5.  Curricular change. Over the years, the expectations regarding undergraduate education have changed. Graduate employability has become a policy objective, and this has led institutions to incorporate various aspects of employability (eg "soft skills") into programmes. Student retention and completion have also become important in policy terms: with the bulk of non-continuation occurring in the first year of full-time study, attention has increasingly been focused on the first-year experience. Both policy initiatives, in their different ways, have influenced institutional assessment practices. The assessment of employability-related achievements is more complex than is generally appreciated, and is not best served by fine differentiation in grading practice. Some institutions offer, in respect of employability-related achievements, an award in parallel to the honours degree (which is focused on academic achievement).

  6.  Retention and completion. Some students, and particularly those from disadvantaged backgrounds, may take longer than a term or a semester to come to terms with the demands of study in higher education. As a consequence, there has been a shift back from semester-length to year-long modules. This should allow institutions more opportunity to provide formative feedback on student work. An issue that appears to have been given little attention in research is the impact of funding council policy (which can be construed as a mild variant of outcomes-based funding) on institutional policy and practice regarding student progression and retention.

  7.  Student engagement. Student engagement has become a focus of attention in US higher education during the present decade, with attention being given to the development and implementation of the National Survey of Student Engagement [NSSE]. The significance of the concept is being picked up elsewhere: Australia is developing its own version of NSSE. At the heart of this work is a concern for students' commitment to learning. In the UK, the perceived importance of obtaining an upper second class honours degree implicitly presses students towards "getting the grade" rather than focusing on learning.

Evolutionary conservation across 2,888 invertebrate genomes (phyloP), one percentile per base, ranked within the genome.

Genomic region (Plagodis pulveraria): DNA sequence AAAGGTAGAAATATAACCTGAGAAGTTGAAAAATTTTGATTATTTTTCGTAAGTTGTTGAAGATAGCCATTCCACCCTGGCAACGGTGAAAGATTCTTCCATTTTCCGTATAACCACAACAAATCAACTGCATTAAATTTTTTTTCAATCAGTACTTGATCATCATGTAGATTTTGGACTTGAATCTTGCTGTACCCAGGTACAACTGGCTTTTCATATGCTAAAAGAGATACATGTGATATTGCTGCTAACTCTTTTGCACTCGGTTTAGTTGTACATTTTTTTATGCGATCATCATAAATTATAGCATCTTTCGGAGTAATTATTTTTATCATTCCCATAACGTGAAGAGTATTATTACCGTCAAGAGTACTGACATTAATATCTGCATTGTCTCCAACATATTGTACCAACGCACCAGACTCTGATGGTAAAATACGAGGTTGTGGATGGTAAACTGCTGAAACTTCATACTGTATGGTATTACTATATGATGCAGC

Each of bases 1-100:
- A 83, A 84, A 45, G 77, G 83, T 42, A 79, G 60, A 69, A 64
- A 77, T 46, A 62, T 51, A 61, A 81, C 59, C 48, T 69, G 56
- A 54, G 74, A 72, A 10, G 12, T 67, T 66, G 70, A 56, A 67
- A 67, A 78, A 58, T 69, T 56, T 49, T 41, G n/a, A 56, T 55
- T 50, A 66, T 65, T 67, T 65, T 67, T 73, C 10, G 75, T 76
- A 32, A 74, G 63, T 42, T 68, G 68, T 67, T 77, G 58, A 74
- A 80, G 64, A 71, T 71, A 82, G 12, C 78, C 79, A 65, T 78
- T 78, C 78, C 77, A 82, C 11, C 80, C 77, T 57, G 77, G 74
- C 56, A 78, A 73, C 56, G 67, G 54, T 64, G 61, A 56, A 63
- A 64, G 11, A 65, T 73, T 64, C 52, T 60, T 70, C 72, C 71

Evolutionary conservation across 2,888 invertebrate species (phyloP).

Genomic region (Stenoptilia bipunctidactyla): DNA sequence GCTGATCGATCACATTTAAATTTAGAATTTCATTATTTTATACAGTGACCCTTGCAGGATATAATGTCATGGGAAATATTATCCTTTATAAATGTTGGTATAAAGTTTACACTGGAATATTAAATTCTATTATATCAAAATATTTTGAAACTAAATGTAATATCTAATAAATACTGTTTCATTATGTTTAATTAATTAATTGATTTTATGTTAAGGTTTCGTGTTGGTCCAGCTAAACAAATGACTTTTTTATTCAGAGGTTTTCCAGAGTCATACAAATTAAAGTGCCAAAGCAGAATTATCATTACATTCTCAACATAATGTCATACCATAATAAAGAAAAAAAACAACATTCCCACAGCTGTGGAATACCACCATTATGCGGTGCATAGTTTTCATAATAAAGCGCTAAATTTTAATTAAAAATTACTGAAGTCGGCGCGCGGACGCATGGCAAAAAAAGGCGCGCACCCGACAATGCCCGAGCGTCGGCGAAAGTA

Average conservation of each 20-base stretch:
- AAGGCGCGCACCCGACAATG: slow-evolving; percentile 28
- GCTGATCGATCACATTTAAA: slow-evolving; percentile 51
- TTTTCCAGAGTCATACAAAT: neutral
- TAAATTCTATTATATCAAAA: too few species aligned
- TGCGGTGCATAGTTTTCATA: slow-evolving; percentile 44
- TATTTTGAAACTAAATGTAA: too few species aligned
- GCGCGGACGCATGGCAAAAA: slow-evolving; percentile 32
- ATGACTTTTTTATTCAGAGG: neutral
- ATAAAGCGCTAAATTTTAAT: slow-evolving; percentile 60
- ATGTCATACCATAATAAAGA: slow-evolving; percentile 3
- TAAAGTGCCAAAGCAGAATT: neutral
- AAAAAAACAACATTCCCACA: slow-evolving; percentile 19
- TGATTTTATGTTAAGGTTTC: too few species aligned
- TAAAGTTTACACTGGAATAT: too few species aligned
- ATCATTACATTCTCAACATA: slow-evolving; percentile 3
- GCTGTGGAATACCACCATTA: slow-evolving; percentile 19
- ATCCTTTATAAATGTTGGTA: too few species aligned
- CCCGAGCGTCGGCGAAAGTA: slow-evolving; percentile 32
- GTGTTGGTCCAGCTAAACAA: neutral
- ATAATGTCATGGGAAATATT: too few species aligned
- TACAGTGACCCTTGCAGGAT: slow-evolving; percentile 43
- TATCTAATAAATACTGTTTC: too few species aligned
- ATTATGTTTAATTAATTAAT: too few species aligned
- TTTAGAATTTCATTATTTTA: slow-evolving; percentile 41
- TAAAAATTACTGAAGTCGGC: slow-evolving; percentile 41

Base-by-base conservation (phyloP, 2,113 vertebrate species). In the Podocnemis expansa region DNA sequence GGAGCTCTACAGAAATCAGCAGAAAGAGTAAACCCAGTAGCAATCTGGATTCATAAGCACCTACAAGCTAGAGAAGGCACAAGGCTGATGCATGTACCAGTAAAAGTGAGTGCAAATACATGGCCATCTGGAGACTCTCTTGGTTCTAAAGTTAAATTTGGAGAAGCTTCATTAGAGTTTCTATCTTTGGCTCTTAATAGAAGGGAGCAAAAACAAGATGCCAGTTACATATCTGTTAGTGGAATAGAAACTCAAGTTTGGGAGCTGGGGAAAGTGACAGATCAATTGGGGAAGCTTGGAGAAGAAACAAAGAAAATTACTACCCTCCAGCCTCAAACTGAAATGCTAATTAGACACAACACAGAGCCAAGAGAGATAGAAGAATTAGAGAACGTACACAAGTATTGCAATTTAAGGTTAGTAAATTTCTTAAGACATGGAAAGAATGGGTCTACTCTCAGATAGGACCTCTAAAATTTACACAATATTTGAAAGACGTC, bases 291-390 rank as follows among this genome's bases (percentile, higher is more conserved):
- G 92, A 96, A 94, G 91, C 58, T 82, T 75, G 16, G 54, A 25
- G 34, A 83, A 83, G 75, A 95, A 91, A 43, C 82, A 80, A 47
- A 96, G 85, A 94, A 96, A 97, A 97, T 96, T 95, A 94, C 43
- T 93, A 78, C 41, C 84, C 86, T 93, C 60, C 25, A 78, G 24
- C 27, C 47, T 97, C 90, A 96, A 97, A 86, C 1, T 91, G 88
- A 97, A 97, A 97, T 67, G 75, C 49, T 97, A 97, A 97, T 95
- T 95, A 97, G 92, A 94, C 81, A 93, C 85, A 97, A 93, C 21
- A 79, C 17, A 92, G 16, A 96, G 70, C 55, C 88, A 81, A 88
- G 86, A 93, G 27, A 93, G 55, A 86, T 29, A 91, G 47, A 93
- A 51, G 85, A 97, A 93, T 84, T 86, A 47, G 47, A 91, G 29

8.  Research into higher education. The evidence submitted to the Committee's inquiry has pointed, with varying degrees of explicitness, to gaps in research bearing on the student experience. Examples are: the variation in assessment regulations across the sector; the reasons for trends in honours degree classifications; the comparability of standards; the part-time student experience; and the relationship between funding policy and institutional action relating to student progression and continuation. Research into higher education is something of a Cinderella as regards its status, even though its position as regards the Research Assessment Exercise has improved somewhat over the years. Much research into higher education is relatively small-scale and fragmented: more might be gained through the adoption of a more strategic approach in respect of issues of broad relevance to the sector.

April 2009

375   Visiting Professor, Lancaster University. Back

376   See HEFCE (2003) Schooling effects on higher education achievement, at , and HEFCE (2005) Schooling effects on higher education achievement: further analysis-entry at 19, at

377   See Silver, H. et al. (1995) The external examiner system: possible futures. Report of the project commissioned by the Higher Education Quality Council. London: Quality Support Centre, The Open University. Back